Mike Tomlin fires back about his most controversial decision against Jaguars


A lot of Pittsburgh fans were screaming at their TVs when Steelers coach Mike Tomlin opted to go for an onside kick late in the AFC divisional playoff game against the Jacksonville Jaguars on Sunday.

It obviously didn’t work out, as the Jags won 45-42 to advance to the AFC championship game, but Tomlin defended his decision this week.

In case you missed it, Pittsburgh scored with 2:18 left in the game to cut the Jacksonville lead to 42-35. With two timeouts in his pocket and the two-minute warning, Tomlin opted to go for an onside kick.

This low-percentage play is often necessary in the final moments of a game, but with the ability to stop the clock three times, it made little sense for the Steelers in this case.

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On top of that, a Jags recovery would instantly put them very close to field goal range, likely turning a seven-point game into a 10-point game.

And that’s exactly what happened. Jacksonville easily recovered the onside kick at the Pittsburgh 37-yard line. Three plays later, Josh Lambo kicked a 45-yard field goal to put the Jags up 45-35.

The higher percentage play here was using the two-minute warning and two timeouts to get the ball back after a three-and-out. While a three-and-out wasn’t guaranteed, it was far more likely to happen than recovering an onside kick.

As it turned out, the Steelers would have gotten the ball back with 1:45 left after the three plays before Lambo’s field goal.

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Ultimately, they scored on their final possession, which would have tied the game had Pittsburgh elected to do an onside kick.

Now, if the Steelers had kicked off deep with 2:18 left after drawing to within a touchdown, it’s likely that the Jags would not have been as conservative in their play calling, particularly on third down. But certainly the odds of getting a stop there and good field position for the final, game-tying drive would have been much higher.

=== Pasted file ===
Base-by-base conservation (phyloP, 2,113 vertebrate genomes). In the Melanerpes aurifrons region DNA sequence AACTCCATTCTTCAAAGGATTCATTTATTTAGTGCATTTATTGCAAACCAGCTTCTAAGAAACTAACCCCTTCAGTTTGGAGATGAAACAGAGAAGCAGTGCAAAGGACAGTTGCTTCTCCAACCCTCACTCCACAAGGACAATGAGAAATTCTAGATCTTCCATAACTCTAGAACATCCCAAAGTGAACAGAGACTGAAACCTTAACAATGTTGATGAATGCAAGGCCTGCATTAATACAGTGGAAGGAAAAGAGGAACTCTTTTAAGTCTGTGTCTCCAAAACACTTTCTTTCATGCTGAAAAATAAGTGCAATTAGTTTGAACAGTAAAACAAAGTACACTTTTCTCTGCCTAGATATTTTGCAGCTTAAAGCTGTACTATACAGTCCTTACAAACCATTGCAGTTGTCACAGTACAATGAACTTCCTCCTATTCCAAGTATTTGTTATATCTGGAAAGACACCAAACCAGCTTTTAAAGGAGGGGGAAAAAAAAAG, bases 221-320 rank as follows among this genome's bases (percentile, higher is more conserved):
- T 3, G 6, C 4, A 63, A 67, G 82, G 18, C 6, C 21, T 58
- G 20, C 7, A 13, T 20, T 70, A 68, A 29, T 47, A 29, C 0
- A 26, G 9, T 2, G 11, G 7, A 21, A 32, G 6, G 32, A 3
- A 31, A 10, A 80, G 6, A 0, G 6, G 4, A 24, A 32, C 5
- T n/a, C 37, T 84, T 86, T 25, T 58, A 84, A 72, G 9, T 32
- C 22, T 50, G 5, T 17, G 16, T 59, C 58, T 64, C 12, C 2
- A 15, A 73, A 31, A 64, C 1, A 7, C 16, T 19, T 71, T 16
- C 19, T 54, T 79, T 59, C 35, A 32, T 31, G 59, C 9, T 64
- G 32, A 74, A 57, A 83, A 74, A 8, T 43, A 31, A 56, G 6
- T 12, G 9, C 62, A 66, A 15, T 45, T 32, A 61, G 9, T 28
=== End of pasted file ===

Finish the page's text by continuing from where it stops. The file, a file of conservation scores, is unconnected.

So what is Tomlin’s defense?

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“I know analytically they probably fall in the lower percentages and things of that nature,” the coach told reporters Tuesday. “If I err, I’m always going to err on the side of taking action in an effort to win. My guys know that about me. I think more importantly than knowing that about me, they expect that from me. I don’t fear failure. I’m going to do what’s required to pursue victory, even if it comes across as unconventional.

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“I’m certainly not going to steer away from decision-making for fear of ridicule. Those guys put a lot on the line when we step into stadiums to play. I, in turn, am responsible to put a lot on the line and embrace doing so.

“So I understand when things don’t work out there’s criticism that’s associated with it. I embrace that. But I go to work with men every day that lay a lot on the line when they step into stadiums as well. I’m just going to provide the same efforts that they provide me.”

It was a disappointing defeat for the favored Steelers, some of whom had talked about their expected rematch with the Patriots in the AFC championship game — despite Jacksonville’s 30-9 thrashing of Pittsburgh in Week 5.

And it’s not just fans that are upset. Reports were circulating Tuesday that some of the team’s limited partners were pressuring team owner Art Rooney II to fire Tomlin over his questionable decision-making.

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Dave is a lifelong sports fan who has been writing for The Wildcard since 2017. He has been a writer for more than 20 years for a variety of publications.
Dave has been writing about sports for The Wildcard since 2017. He's been a reporter and editor for over 20 years, covering everything from sports to financial news. In addition to writing for The Wildcard, Dave has covered mutual funds for Pensions and Investments, meetings and conventions, money market funds, personal finance, associations, and he currently covers financial regulations and the energy sector for Macallan Communications. He has won awards for both news and sports reporting.
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